Another team scoffed. “Should have been ‘Clueless’.”

“They’re certainly not all 49.”

“Forty-nine and more, I’d say.”

When the night’s theme was the gold rushes, the researchers showed their mettle and panned the gold.

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Note: The collection of stories made in response to the previous prompt The Wish I Made can be read at the Carrot Ranch here.

The Wish Penny #99WordStories

As many of you know, for the past several years, I have been participating in the weekly flash fiction challenges at the Carrot Ranch. The challenges have begun again with a few changes for 2022. I intend to continue responding to the prompts as often as I can. I hope many of you will join in too. Charli Mills, writer-extraordinaire and convener of the challenges, explains the new format in her first prompt post for 2022. Head over there to check out the details if you are interested in joining in future prompts.  

Charli’s prompt for this week was to In 99 words (no more, no less), write a story about “the wish I made.” Whose wish is it and how does it fit into the story? What kind of wish? Go where the prompt leads!

You can read all responses to the prompt in the collection at the Carrot Ranch when they are published each Wednesday. This week’s collection will be published next Wednesday 2 February.

For me, the prompt is an interesting coincidence as I’ve been working on a couple of stories about wish fairies (when I should be writing about a sorcerer’s apprentice — just can’t seem to get these prompts right). This story is nothing like the other stories I’m working on but relates to the warning ‘Be careful what you wish for.’ Spoiler alert — it doesn’t have a happy ending. I hope you enjoy it nonetheless.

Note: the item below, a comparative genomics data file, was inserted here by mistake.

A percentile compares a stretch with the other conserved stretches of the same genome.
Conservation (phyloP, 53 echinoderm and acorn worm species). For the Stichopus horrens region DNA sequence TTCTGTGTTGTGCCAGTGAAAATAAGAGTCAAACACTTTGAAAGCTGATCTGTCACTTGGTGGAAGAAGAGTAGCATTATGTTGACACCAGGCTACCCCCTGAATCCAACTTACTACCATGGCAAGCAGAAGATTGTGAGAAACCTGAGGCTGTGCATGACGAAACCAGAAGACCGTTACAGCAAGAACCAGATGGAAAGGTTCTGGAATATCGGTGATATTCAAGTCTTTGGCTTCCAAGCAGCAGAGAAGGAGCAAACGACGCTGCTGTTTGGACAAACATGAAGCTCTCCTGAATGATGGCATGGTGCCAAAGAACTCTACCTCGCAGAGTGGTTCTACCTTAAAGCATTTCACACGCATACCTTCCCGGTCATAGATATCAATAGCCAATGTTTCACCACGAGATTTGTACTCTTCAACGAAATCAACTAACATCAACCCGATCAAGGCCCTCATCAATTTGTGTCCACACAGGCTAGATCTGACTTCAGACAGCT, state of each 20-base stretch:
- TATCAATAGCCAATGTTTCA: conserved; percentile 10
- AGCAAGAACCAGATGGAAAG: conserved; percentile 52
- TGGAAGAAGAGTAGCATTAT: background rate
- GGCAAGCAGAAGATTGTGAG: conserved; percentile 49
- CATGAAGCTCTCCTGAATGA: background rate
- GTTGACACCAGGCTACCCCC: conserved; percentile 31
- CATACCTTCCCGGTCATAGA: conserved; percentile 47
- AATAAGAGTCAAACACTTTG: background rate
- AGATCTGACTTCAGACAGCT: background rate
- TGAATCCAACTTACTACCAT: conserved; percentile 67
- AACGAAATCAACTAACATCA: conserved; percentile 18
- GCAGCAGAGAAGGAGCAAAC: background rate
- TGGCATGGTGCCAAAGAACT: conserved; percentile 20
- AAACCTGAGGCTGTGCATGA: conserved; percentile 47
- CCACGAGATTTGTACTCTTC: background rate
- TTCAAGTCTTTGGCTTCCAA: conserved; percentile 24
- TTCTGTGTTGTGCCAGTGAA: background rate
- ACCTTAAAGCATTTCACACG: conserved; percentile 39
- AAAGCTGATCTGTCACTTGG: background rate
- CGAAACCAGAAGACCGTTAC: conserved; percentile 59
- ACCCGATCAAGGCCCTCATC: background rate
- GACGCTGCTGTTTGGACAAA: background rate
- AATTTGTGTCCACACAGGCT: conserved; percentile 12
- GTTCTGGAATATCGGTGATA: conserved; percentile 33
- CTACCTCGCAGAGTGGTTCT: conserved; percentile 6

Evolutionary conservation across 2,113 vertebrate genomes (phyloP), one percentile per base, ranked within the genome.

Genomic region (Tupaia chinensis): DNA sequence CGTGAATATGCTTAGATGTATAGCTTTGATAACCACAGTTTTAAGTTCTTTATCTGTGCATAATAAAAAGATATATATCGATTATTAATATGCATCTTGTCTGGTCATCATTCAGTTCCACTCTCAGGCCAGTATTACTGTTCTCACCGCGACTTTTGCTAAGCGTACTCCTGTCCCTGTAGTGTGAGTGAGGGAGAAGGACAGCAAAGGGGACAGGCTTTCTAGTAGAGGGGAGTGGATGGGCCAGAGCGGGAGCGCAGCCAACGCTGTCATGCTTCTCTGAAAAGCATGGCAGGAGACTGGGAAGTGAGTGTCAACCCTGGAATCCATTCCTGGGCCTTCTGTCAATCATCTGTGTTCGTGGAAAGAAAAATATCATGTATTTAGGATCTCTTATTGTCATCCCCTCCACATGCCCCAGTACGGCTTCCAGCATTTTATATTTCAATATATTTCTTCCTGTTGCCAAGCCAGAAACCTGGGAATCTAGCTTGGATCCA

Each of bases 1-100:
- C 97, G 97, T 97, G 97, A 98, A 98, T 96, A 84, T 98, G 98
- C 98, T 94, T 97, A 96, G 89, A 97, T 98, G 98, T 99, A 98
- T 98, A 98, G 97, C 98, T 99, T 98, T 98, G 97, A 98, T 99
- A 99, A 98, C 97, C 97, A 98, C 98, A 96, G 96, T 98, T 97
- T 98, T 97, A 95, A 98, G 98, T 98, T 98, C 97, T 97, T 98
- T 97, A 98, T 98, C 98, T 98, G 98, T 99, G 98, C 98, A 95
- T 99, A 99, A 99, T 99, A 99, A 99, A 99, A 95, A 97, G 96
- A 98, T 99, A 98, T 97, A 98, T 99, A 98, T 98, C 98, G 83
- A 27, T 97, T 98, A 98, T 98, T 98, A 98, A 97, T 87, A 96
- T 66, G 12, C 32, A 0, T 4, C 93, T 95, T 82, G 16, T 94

The Wish Penny

Patsy was always wishing for something.

I wish I had a smaller nose.

— luxurious curls.

— a rainbow tutu.

And her wishes always came true. After all, she was a wish fairy.

As soon as one wish was fulfilled, she wished another.

I wish I had pearly white teeth.

— dainty feet.

— a diamond tiara.

I wish, I wish, I wish …

One day, Patsy found a shiny, round, brown object on the ground. She examined it, reading the word engraved, ‘Penny’.

I wish I was a Penny rather than a Patsy, she said; and rolled away silently in the dirt.

Okay. Didn’t like that one? What about this one?

The Wish Penny V2

Patsy was always wishing for something.

I wish I had a smaller nose.

— a warm coat.

— a pair of shoes.

But her wishes never came true. Why would they? There’s no such thing as magic.

But she never stopped wishing and hoping.

I wish I had clean clothes.

— something to eat.

— someone to love me.

One day, Patsy found a shiny, round, brown object on the ground. She examined it, reading the word engraved, ‘Penny’. As she rubbed it, she whispered, I wish I had someone to play with. Suddenly, she heard the children calling, ‘Patsy! Come and play!’